MARRIAGE DIGEST: Homosexual GOP group won't back Bush

NASHVILLE, Tenn. (BP)--The nation's largest organization of homosexual Republicans has voted not to endorse President Bush, saying his push for a constitutional marriage amendment has led to "anger" and "disappointment" among its members.

The 22-2 vote by the Log Cabin Republicans' board of directors Sept. 7 is the first time the group has withheld its endorsement of the GOP presidential candidate. The group opened its Washington, D.C., office in 1993 and endorsed Bob Dole in 1996 and Bush in 2000.

"Log Cabin's decision was made in response to the White House's strategic political decision to pursue a re-election strategy catered to the radical right," Log Cabin Republicans Executive Director Patrick Guerriero said in a statement. "The President's use of the bully pulpit, stump speeches and radio addresses to support a Constitutional amendment has encouraged the passage of discriminatory laws and state constitutional amendments across America."

The group will not endorse any presidential candidate but instead will work to elect likeminded GOP candidates for the House and Senate and defeat "the radical right."

"There is a battle for the heart and soul of the Republican Party, and that fight is bigger than one platform, one convention, or even one President," Guerriero said.

Said Log Cabin political director Chris Barron: "[I]t is impossible to overstate the depth of anger and disappointment caused by the President's support for an anti-family Constitutional Amendment."

The group's move results in an even sharper contrast between Bush and Democratic candidate John Kerry on homosexual-related issues. Kerry, who opposes a constitutional marriage amendment, has been endorsed by the nation's largest homosexual activist organization, the Human Rights Campaign. In fact, HRC issued a statement praising the decision by the Log Cabin Republicans.

CALIF. LAW UPHELD -- A California judge upheld a state domestic partnership law Sept. 8 that goes into effect in 2005 and will give same-sex couples most of the legal benefits of marriage without using the word "marriage." Pro-family groups had sued, saying the law violates a state law that bans same-sex "marriage." The ruling is being appealed.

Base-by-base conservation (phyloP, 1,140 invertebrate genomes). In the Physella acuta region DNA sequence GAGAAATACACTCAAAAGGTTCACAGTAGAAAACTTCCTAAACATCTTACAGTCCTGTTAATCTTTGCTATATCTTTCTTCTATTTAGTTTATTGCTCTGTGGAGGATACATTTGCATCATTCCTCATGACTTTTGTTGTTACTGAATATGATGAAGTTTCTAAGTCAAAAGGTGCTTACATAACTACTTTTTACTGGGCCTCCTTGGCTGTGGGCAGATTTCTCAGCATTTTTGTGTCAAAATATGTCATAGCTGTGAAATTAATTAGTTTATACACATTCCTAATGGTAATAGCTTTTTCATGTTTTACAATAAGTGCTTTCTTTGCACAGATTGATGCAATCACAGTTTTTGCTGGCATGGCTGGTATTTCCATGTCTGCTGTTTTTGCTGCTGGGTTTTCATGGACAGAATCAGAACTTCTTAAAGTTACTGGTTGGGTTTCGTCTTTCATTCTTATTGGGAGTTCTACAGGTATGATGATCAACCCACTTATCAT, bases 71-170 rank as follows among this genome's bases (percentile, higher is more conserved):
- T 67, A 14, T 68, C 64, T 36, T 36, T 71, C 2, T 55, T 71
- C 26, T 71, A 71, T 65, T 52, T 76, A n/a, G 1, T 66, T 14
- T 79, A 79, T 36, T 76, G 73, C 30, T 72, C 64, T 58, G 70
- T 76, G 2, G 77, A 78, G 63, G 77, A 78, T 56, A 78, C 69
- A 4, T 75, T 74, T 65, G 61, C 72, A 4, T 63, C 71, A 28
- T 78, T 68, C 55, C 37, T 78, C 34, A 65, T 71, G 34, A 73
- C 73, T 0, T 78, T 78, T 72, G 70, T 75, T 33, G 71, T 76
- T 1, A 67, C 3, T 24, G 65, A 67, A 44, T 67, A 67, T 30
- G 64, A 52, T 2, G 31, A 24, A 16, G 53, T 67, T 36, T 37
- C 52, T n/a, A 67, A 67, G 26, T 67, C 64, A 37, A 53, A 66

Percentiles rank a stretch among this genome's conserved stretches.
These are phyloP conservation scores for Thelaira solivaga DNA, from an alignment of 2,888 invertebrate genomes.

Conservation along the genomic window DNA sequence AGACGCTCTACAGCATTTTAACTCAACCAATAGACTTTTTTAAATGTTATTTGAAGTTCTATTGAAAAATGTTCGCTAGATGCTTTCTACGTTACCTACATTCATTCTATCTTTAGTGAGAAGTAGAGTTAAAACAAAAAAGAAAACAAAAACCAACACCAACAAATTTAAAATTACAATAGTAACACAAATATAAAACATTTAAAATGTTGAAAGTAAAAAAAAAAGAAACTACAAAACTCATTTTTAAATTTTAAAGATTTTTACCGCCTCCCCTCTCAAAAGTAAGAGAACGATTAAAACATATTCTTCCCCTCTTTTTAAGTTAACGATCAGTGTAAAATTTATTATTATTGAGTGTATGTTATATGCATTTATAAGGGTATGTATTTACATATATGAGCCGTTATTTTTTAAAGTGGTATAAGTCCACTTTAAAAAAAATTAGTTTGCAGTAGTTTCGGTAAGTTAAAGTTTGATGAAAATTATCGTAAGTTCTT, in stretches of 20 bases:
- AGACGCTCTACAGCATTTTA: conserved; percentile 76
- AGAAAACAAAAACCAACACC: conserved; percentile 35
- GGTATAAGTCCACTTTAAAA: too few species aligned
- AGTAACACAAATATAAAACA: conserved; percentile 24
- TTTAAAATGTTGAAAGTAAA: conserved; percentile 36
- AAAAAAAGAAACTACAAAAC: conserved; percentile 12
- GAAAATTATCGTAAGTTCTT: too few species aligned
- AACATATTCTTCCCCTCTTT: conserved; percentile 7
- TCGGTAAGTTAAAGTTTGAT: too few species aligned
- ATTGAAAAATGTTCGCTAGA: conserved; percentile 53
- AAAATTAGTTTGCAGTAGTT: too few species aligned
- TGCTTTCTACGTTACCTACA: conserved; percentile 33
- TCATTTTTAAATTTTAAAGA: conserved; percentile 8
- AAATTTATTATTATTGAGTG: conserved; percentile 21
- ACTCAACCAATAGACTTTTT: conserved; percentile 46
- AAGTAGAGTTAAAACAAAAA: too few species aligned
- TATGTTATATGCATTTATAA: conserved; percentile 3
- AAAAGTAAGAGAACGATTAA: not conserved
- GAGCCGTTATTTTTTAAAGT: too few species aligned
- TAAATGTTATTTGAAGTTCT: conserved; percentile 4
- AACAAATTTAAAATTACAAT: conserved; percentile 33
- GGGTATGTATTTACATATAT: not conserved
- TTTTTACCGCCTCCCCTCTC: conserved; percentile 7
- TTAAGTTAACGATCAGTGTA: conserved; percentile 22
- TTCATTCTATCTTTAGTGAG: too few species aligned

Two pro-family legal groups -- Liberty Counsel and the Alliance Defense Fund -- are involved in the case.

“The law is a sneaky, end-run around the will of the people,” Robert Tyler of the Alliance Defense Fund said in a statement.

In 2000 California voters passed by a 61-39 percent margin Proposition 22 banning same-sex "marriage.

Superior Court Judge Loren McMaster asserted that the domestic partnership law, which was signed in 2003 by then-Gov. Gray Davis, does not violate Proposition 22.

“Proposition 22 denied same-sex couples the right to be married and prohibits the State of California from recognizing any marriage between same-sex couples; it did not preclude the Legislature from giving certain rights to persons who have registered as domestic partners," McMaster wrote.

But Liberty Counsel President Mathew Staver disagreed, noting in a statement: "Marriage is more than just a label.... The people have spoken and the courts must respect their decision."

SUPPORT FOR ORE. AMENDMENT -- A poll of "very likely" voters in Oregon shows that 61 percent support the constitutional marriage amendment that will be on that state's Nov. 2 ballot. The poll of 507 voters was conducted Aug. 26-Sept. 1 by Riley Research Associates. Thirty-four percent were opposed to the amendment, which would protect the traditional definition of marriage and ban same-sex "marriage"

All voting in Oregon is done by mail, and most voters will receive their ballots beginning the week of Oct. 15. Oregon's unique system means that the two sides in the amendment debate have just over one month to make their case.

DOMA WEBSITE LAUNCHED -- The pro-family legal group Alliance Defense Fund has launched a website to provide up-to-date information on state and federal lawsuits involving Defense of Marriage Acts (DOMAs). Approximately 38 states have Defense of Marriage Acts banning same-sex "marriage." A 1996 national law, also called the Defense of Marriage Act, prevents the federal government from recognizing same-sex "marriage" and gives states the option of doing the same.

The website's address is www.domawatch.org.

“There is a strategic effort by radical activists to target Defense of Marriage Acts and this Web site will provide resources needed to defend against this growing assault,” Glen Lavy of the Alliance Defense Fund said in a statement.

Nationwide, nine states have been sued by those seeking same-sex "marriage" legalization.

WINK, WINK? -- The Democratic National Convention in Boston largely ignored the same-sex "marriage" issue, but that doesn't mean it wasn't discussed behind the scenes, one homosexual activist says.

"I call it the Stepford convention," Robin Tyler of DontAmend.com told a reporter for Knight Ridder Newspapers. "Everybody is going by the script because they are so afraid that Bush will get in. But behind the scenes, it's like don't worry, wink, wink; we'll take care of you."


For more information about the national debate over same-sex "marriage," visit http://www.bpnews.net/samesexmarriage

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